Air ducts. Most of us know what they are, but typically we only care about them if they stop working, or if we want to get a fancier duct cover and notice the accumulation of grossness when we remove the old one.
In houses with forced-air heating and cooling systems, ducts are used to distribute conditioned air throughout the house. Did you know, though, that in a typical house, about 20 to 30 percent of the air that moves through the duct system is lost due to leaks, holes, and poorly connected ducts? The inevitable result is higher utility bills and difficulty keeping the house comfortable, no matter how the thermostat is set.
Some quick ways to determine if your ducts aren’t performing optimally:
- you have higher summer and winter utility bills
- you have some rooms that seem warmer or cooler than others
- you have stuffy rooms that never seem to feel comfortable
- your ducts are located in an attic, crawlspace, or the garage
- you find tangled or kinked flexible ducts in your system
Because ducts are usually located in walls, ceiling, attics, and basements, fixing or replacing them can be difficult. But there ARE some things that you can do to improve duct performance in your house.
Some people choose to take on duct sealing as a do-it-yourself project. If you choose to go this route, you can begin by sealing air leaks using mastic sealant or metal tape and insulating all the ducts that you can access (such as those in attics, crawlspaces, unfinished basements, and garages). Avoid the use of duct tape (even though duct for ducts sounds pretty funny), as it is not long-lasting. Also, make sure that the connections at vents and registers are well-sealed where they meet the floors, walls, and ceiling (the common locations to find leaks and disconnected ductwork).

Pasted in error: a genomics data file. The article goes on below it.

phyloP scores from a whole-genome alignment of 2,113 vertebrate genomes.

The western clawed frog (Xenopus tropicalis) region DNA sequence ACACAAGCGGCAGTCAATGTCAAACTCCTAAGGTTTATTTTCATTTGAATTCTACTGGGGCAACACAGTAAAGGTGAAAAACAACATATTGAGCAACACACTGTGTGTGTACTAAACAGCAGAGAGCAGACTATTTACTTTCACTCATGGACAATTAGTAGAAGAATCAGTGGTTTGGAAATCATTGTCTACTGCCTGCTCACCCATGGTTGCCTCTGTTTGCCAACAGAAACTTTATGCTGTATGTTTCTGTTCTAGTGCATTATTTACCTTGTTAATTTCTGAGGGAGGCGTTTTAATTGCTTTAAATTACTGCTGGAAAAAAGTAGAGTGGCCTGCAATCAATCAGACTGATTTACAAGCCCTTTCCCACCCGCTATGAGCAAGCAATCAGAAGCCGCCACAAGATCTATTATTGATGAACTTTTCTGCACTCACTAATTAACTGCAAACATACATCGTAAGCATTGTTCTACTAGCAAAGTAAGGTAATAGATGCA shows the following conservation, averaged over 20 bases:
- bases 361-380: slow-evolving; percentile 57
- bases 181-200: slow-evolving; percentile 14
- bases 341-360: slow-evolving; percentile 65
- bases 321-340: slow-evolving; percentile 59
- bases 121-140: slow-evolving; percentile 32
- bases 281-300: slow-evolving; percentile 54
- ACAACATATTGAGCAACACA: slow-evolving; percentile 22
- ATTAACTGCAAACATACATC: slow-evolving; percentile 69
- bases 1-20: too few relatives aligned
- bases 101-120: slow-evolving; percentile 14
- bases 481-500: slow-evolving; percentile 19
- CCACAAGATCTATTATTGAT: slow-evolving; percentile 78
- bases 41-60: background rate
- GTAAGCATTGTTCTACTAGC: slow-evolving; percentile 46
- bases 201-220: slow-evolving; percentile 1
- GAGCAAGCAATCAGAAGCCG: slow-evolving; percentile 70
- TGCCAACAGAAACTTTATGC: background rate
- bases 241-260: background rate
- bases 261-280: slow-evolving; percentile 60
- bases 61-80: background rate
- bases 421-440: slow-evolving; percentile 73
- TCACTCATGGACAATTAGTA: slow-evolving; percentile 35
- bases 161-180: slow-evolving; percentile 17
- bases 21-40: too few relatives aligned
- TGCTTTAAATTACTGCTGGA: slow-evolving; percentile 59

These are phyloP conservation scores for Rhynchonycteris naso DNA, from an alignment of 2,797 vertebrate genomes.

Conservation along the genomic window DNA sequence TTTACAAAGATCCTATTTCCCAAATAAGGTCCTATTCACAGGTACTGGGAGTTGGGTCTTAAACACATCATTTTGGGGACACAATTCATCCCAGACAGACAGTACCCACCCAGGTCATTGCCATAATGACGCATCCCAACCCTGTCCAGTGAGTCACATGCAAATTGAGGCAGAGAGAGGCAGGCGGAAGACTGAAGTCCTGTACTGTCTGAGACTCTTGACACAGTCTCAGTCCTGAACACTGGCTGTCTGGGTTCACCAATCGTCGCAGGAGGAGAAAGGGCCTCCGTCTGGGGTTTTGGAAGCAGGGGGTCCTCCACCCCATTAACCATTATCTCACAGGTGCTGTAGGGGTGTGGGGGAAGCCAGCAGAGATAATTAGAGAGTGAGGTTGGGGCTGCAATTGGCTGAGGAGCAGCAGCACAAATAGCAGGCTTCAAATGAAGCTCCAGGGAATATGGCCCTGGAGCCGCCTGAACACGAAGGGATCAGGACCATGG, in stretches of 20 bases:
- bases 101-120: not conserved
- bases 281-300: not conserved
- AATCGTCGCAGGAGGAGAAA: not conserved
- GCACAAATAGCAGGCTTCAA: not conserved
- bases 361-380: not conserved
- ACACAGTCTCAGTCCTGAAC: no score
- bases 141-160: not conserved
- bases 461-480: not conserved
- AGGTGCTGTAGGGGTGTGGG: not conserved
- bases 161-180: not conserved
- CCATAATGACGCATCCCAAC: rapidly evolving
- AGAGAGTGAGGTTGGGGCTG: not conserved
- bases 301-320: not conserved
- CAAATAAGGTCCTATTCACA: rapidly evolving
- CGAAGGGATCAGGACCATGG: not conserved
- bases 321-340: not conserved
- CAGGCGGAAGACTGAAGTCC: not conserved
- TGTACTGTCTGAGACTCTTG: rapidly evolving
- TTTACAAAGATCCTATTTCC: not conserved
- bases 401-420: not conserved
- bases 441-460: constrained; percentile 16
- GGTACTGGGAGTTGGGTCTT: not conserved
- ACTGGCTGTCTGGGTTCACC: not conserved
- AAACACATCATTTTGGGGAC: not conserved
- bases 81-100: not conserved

If all of the above sounds daunting to you, another possibility is that of using a professional contractor. However, make sure that you use a contractor that will do the following:
Look for a contractor that will:
- Inspect the whole duct system, including attic and crawlspaces.
- Evaluate the system’s supply and return air balance. Many systems have air return ducts that are too small.
- Repair damaged and disconnected ducts and straighten out flexible ducts that are tangled or crushed.
- Seal all leaks and connections with mastic, metal tape, or an aerosol-based sealant.
- Seal all registers and grills tightly to the ducts.
- Insulate ducts in unconditioned areas (like attics, crawlspaces, and garages) with duct insulation that carries an R-value (measure of resistance) of 6 or higher.
- Include a new filter as part of any duct system improvement. The contractor should evaluate air flow after repairs are completed.
- Ensure there is no back-drafting of gas or oil-burning appliances, and conduct a combustion safety test after ducts are sealed. (source: energystar.gov)
If both of the above still seem like more than you’re willing to commit to, consider a third option: calling Smart Energy Solutions and scheduling a FREE home energy assessment. That way you get the best of both worlds: knowing what your home’s energy robbers are, getting a professional recommendation of how to stop them in their tracks, and not having to pay anything for a professional assessment.
Give us a call at 417-612-7092 to start your road to efficiency freedom!